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Counterfeit Drugs: NAFDAC Refutes 70% Claim, Insists Prevalence On Downward Trend




The National Agency for Food and Drugs Administration Control (NAFDAC), has reiterated that the prevalence of counterfeit medicines and other pharmaceutical products circulating in the country are on persistent decline and not on the increase as recently alleged.

Dr Abubakar Jimoh, director, Special Duties, NAFDAC, stated this while reacting to a media publication alleging that 70 per cent of medicines circulating in the country were fake.

He said a baseline survey conducted by NAFDAC in collaboration with the World Health Organisation (WHO) in terms of determining the level of counterfeit drugs in the country for all categories was estimated to be 16.7 per cent in 2005.

According to him, another nationwide survey carried out by NAFDAC using the truscan; a device that automatically identifies a fake or genuine drug, had narrow down the prevalence from 16.7 to 6.4 percent in 2012.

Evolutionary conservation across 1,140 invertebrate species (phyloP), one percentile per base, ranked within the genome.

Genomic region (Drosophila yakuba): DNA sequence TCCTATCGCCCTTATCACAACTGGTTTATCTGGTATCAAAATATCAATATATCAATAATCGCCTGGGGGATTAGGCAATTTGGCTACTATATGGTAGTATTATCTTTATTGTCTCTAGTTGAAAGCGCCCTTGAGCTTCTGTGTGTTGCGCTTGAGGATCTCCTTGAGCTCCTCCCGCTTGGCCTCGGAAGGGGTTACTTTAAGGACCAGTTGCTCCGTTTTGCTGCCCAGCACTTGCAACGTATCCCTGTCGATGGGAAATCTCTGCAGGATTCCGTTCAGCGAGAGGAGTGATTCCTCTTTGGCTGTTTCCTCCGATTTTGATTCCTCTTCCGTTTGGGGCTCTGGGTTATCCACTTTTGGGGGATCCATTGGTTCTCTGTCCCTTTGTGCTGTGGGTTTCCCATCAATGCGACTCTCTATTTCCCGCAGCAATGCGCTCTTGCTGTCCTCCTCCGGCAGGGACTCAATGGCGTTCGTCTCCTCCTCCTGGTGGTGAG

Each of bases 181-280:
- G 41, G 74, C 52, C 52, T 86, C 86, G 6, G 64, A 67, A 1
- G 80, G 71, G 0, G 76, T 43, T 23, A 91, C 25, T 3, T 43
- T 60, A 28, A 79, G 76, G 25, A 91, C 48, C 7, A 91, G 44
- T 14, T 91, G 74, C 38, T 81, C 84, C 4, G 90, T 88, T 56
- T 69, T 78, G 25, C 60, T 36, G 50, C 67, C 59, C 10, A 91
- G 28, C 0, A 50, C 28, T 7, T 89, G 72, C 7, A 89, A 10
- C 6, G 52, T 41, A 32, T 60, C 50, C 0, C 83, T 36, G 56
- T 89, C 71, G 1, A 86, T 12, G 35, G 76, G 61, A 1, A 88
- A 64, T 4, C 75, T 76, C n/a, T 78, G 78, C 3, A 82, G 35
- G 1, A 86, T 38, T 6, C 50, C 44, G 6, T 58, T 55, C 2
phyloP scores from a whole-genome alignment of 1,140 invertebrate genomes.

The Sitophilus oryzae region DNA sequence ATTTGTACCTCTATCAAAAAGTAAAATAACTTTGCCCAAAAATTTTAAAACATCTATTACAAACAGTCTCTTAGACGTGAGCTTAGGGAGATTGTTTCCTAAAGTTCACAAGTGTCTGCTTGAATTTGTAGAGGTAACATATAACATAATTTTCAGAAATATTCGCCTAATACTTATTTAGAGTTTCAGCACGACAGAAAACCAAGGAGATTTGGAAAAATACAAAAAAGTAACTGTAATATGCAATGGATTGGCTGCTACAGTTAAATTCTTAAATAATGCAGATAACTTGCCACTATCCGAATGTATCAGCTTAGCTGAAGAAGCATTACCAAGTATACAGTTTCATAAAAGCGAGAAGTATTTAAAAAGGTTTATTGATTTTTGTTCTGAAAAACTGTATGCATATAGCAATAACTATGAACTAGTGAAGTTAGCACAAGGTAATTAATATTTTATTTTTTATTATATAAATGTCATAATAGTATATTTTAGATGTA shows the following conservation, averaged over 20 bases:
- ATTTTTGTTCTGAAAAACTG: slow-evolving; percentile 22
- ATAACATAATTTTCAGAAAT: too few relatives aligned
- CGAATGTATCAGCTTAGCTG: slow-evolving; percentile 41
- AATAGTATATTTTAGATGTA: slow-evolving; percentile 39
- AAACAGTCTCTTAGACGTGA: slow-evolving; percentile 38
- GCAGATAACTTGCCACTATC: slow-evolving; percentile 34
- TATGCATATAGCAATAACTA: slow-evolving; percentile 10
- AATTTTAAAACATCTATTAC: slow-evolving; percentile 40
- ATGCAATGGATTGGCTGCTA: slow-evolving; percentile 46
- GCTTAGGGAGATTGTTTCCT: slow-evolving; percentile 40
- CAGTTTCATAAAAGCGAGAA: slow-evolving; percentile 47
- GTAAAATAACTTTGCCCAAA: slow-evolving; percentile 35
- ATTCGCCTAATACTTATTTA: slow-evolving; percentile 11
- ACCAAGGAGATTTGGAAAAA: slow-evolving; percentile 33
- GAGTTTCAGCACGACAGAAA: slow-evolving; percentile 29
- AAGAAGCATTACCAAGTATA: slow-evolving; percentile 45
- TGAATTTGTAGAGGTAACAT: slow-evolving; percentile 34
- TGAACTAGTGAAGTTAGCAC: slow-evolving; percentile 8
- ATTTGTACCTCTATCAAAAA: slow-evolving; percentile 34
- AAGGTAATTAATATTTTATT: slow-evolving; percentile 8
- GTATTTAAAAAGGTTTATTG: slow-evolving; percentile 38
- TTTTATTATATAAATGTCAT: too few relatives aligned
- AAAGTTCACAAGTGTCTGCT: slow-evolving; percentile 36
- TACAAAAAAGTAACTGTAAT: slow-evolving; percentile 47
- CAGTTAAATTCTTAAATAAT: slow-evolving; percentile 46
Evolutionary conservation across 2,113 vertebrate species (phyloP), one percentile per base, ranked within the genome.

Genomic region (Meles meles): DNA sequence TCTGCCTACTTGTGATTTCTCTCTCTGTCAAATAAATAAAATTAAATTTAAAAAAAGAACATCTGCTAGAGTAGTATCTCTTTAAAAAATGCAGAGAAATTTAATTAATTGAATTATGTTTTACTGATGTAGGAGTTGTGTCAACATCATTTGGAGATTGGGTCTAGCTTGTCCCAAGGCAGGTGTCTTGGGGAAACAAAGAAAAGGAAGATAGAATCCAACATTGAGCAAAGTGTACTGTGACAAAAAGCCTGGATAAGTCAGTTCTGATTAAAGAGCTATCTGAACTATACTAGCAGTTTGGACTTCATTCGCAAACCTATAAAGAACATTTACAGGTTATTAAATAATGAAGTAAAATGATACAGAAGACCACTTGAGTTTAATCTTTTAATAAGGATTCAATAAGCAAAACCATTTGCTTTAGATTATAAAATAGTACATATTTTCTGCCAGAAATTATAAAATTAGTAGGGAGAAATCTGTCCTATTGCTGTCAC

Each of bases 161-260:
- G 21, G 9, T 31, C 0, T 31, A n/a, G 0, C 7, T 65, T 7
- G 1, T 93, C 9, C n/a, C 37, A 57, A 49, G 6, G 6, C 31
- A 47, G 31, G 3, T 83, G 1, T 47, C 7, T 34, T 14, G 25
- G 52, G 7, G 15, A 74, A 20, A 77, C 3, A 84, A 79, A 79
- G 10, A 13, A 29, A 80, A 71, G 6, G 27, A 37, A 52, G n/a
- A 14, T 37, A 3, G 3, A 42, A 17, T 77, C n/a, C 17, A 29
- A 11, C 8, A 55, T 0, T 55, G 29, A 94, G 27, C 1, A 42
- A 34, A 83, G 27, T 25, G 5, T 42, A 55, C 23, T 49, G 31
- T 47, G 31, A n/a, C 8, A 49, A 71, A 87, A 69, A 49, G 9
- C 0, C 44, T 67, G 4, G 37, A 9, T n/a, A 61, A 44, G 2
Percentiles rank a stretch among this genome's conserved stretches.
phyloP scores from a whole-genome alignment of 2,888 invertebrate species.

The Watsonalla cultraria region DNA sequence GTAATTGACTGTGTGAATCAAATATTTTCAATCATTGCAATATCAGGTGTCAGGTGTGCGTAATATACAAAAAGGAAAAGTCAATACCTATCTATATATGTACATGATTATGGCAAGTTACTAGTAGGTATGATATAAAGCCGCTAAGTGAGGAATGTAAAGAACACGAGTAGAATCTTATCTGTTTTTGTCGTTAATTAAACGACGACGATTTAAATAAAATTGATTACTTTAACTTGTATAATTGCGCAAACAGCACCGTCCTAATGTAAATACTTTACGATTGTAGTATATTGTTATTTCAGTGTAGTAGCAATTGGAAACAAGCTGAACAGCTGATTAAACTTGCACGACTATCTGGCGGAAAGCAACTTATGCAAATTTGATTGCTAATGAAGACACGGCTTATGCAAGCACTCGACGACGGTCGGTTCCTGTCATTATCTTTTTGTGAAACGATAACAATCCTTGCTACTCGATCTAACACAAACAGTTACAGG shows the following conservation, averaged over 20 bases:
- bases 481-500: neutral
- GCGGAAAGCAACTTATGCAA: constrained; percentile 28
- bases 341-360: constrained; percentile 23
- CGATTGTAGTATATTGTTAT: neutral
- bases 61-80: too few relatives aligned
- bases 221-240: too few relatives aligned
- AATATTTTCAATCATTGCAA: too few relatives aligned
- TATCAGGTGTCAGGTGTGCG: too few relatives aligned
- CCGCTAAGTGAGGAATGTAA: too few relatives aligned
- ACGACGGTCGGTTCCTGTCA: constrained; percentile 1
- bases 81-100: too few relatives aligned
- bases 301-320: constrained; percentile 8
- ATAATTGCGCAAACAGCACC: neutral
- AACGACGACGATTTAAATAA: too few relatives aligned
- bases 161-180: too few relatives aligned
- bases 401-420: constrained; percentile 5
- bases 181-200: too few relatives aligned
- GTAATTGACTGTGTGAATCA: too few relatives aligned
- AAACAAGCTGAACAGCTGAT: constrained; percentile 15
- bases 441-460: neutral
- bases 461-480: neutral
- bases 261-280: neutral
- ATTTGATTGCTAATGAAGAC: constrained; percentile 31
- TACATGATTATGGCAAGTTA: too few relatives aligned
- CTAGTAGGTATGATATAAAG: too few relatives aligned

He said in 2012, the agency carried out a survey on anti-malaria, being the key target of counterfeiters and the result was 19.6 per cent.

Jimoh, stressed that the publication was displeasing and misleading and therefore needs to be urgently corrected so that it doesn’t send a dangerous signal to the unsuspected public and also the Nigeria stakeholders, particularly the pharmaceutical industries.

Andrew Navin, a financial ‘expert’, had alleged that 70 per cent of pharmaceutical products circulating in the country were fake.

He gave the report while presenting a keynote address at the opening of the 90th Annual National Conference of the Pharmaceutical Society of Nigeria in Umauahia, Abia State.

Explaining further, Jimoh said, “NAFDAC don’t usually respond to such reports but because it is coming from somebody being described as an ‘expert’, we believe we have to take it very seriously so that the people will not be misinformed.”



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